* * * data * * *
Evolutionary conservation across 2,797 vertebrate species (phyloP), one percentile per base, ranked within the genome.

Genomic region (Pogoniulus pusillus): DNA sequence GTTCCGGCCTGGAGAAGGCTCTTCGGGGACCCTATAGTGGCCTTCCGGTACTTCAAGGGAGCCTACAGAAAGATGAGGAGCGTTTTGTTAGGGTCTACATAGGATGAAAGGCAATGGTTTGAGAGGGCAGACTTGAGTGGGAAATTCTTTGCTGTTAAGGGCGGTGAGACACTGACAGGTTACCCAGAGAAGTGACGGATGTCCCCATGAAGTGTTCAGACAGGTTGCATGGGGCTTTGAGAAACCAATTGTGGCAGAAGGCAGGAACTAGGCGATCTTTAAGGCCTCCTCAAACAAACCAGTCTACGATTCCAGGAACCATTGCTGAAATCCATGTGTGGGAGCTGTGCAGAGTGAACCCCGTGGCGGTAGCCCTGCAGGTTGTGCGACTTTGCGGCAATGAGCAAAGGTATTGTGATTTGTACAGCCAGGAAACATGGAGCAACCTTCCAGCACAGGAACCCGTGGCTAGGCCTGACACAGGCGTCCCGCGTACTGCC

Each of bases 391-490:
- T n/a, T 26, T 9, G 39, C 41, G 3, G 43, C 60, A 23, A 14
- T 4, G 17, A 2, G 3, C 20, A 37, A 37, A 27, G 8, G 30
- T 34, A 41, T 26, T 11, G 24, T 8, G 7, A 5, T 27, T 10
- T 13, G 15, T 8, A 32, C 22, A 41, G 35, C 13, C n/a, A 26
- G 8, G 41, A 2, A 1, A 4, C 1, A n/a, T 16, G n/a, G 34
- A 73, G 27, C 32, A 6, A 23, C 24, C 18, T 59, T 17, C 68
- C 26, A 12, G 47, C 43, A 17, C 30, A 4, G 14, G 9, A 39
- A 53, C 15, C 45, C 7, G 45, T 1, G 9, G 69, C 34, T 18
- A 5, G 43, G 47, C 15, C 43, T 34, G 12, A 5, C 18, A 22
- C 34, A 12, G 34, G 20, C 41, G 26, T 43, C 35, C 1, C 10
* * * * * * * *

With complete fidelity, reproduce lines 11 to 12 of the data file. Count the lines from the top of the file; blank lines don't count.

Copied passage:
- A 53, C 15, C 45, C 7, G 45, T 1, G 9, G 69, C 34, T 18
- A 5, G 43, G 47, C 15, C 43, T 34, G 12, A 5, C 18, A 22